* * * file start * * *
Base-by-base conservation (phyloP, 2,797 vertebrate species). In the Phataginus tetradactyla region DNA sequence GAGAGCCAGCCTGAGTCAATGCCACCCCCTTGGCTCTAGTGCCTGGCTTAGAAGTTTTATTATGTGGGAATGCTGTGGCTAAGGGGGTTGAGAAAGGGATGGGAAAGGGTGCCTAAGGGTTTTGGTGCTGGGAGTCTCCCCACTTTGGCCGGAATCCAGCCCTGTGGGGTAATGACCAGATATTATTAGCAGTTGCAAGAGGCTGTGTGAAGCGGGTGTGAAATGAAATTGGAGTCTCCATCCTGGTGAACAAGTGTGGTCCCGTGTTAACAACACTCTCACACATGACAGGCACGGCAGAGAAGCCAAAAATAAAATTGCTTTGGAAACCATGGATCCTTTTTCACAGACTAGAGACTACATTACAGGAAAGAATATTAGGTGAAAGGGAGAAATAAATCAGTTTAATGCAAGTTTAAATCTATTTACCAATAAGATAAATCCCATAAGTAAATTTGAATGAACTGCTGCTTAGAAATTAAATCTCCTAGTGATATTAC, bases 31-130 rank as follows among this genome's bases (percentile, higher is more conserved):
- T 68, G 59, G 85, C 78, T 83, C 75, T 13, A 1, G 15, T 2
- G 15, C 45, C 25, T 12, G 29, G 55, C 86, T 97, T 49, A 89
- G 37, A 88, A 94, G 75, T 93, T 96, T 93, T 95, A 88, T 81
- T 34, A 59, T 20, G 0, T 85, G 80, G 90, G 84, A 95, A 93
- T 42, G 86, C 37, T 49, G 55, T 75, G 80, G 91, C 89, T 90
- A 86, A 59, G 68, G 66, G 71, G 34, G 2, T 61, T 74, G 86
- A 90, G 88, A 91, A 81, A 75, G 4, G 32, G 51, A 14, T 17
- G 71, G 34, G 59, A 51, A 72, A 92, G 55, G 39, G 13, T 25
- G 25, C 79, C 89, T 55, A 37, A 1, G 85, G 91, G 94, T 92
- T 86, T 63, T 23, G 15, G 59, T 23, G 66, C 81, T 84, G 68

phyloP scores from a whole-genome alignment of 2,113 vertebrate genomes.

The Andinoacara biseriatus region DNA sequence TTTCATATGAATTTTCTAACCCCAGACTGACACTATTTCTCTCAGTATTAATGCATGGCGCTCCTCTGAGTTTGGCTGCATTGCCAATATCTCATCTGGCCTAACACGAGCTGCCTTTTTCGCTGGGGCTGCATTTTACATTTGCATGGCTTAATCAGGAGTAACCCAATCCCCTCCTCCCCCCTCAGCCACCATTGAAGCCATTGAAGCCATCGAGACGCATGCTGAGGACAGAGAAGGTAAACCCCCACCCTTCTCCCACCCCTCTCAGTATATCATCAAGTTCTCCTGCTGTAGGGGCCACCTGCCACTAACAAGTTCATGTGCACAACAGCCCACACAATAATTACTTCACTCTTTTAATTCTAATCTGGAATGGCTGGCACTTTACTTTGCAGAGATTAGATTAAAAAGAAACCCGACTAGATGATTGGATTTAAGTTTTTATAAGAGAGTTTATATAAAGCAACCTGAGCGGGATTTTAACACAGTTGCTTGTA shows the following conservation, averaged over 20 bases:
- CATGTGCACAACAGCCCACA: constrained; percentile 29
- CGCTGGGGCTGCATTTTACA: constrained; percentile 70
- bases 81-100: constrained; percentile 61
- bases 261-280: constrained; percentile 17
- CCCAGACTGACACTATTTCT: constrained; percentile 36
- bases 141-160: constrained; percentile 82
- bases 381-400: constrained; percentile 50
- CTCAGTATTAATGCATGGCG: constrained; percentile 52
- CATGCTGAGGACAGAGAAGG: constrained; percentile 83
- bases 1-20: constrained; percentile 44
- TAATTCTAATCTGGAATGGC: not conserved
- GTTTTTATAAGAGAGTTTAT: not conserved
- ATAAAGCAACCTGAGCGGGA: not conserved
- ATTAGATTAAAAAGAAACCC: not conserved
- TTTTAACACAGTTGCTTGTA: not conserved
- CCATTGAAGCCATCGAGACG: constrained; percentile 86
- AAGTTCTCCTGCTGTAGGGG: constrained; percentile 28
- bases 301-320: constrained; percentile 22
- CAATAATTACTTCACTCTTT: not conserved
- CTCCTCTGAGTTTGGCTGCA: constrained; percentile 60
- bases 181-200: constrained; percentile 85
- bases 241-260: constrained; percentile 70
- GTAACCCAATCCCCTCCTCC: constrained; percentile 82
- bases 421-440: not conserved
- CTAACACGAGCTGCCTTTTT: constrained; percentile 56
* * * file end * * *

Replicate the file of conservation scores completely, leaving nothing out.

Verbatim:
Base-by-base conservation (phyloP, 2,797 vertebrate species). In the Phataginus tetradactyla region DNA sequence GAGAGCCAGCCTGAGTCAATGCCACCCCCTTGGCTCTAGTGCCTGGCTTAGAAGTTTTATTATGTGGGAATGCTGTGGCTAAGGGGGTTGAGAAAGGGATGGGAAAGGGTGCCTAAGGGTTTTGGTGCTGGGAGTCTCCCCACTTTGGCCGGAATCCAGCCCTGTGGGGTAATGACCAGATATTATTAGCAGTTGCAAGAGGCTGTGTGAAGCGGGTGTGAAATGAAATTGGAGTCTCCATCCTGGTGAACAAGTGTGGTCCCGTGTTAACAACACTCTCACACATGACAGGCACGGCAGAGAAGCCAAAAATAAAATTGCTTTGGAAACCATGGATCCTTTTTCACAGACTAGAGACTACATTACAGGAAAGAATATTAGGTGAAAGGGAGAAATAAATCAGTTTAATGCAAGTTTAAATCTATTTACCAATAAGATAAATCCCATAAGTAAATTTGAATGAACTGCTGCTTAGAAATTAAATCTCCTAGTGATATTAC, bases 31-130 rank as follows among this genome's bases (percentile, higher is more conserved):
- T 68, G 59, G 85, C 78, T 83, C 75, T 13, A 1, G 15, T 2
- G 15, C 45, C 25, T 12, G 29, G 55, C 86, T 97, T 49, A 89
- G 37, A 88, A 94, G 75, T 93, T 96, T 93, T 95, A 88, T 81
- T 34, A 59, T 20, G 0, T 85, G 80, G 90, G 84, A 95, A 93
- T 42, G 86, C 37, T 49, G 55, T 75, G 80, G 91, C 89, T 90
- A 86, A 59, G 68, G 66, G 71, G 34, G 2, T 61, T 74, G 86
- A 90, G 88, A 91, A 81, A 75, G 4, G 32, G 51, A 14, T 17
- G 71, G 34, G 59, A 51, A 72, A 92, G 55, G 39, G 13, T 25
- G 25, C 79, C 89, T 55, A 37, A 1, G 85, G 91, G 94, T 92
- T 86, T 63, T 23, G 15, G 59, T 23, G 66, C 81, T 84, G 68

phyloP scores from a whole-genome alignment of 2,113 vertebrate genomes.

The Andinoacara biseriatus region DNA sequence TTTCATATGAATTTTCTAACCCCAGACTGACACTATTTCTCTCAGTATTAATGCATGGCGCTCCTCTGAGTTTGGCTGCATTGCCAATATCTCATCTGGCCTAACACGAGCTGCCTTTTTCGCTGGGGCTGCATTTTACATTTGCATGGCTTAATCAGGAGTAACCCAATCCCCTCCTCCCCCCTCAGCCACCATTGAAGCCATTGAAGCCATCGAGACGCATGCTGAGGACAGAGAAGGTAAACCCCCACCCTTCTCCCACCCCTCTCAGTATATCATCAAGTTCTCCTGCTGTAGGGGCCACCTGCCACTAACAAGTTCATGTGCACAACAGCCCACACAATAATTACTTCACTCTTTTAATTCTAATCTGGAATGGCTGGCACTTTACTTTGCAGAGATTAGATTAAAAAGAAACCCGACTAGATGATTGGATTTAAGTTTTTATAAGAGAGTTTATATAAAGCAACCTGAGCGGGATTTTAACACAGTTGCTTGTA shows the following conservation, averaged over 20 bases:
- CATGTGCACAACAGCCCACA: constrained; percentile 29
- CGCTGGGGCTGCATTTTACA: constrained; percentile 70
- bases 81-100: constrained; percentile 61
- bases 261-280: constrained; percentile 17
- CCCAGACTGACACTATTTCT: constrained; percentile 36
- bases 141-160: constrained; percentile 82
- bases 381-400: constrained; percentile 50
- CTCAGTATTAATGCATGGCG: constrained; percentile 52
- CATGCTGAGGACAGAGAAGG: constrained; percentile 83
- bases 1-20: constrained; percentile 44
- TAATTCTAATCTGGAATGGC: not conserved
- GTTTTTATAAGAGAGTTTAT: not conserved
- ATAAAGCAACCTGAGCGGGA: not conserved
- ATTAGATTAAAAAGAAACCC: not conserved
- TTTTAACACAGTTGCTTGTA: not conserved
- CCATTGAAGCCATCGAGACG: constrained; percentile 86
- AAGTTCTCCTGCTGTAGGGG: constrained; percentile 28
- bases 301-320: constrained; percentile 22
- CAATAATTACTTCACTCTTT: not conserved
- CTCCTCTGAGTTTGGCTGCA: constrained; percentile 60
- bases 181-200: constrained; percentile 85
- bases 241-260: constrained; percentile 70
- GTAACCCAATCCCCTCCTCC: constrained; percentile 82
- bases 421-440: not conserved
- CTAACACGAGCTGCCTTTTT: constrained; percentile 56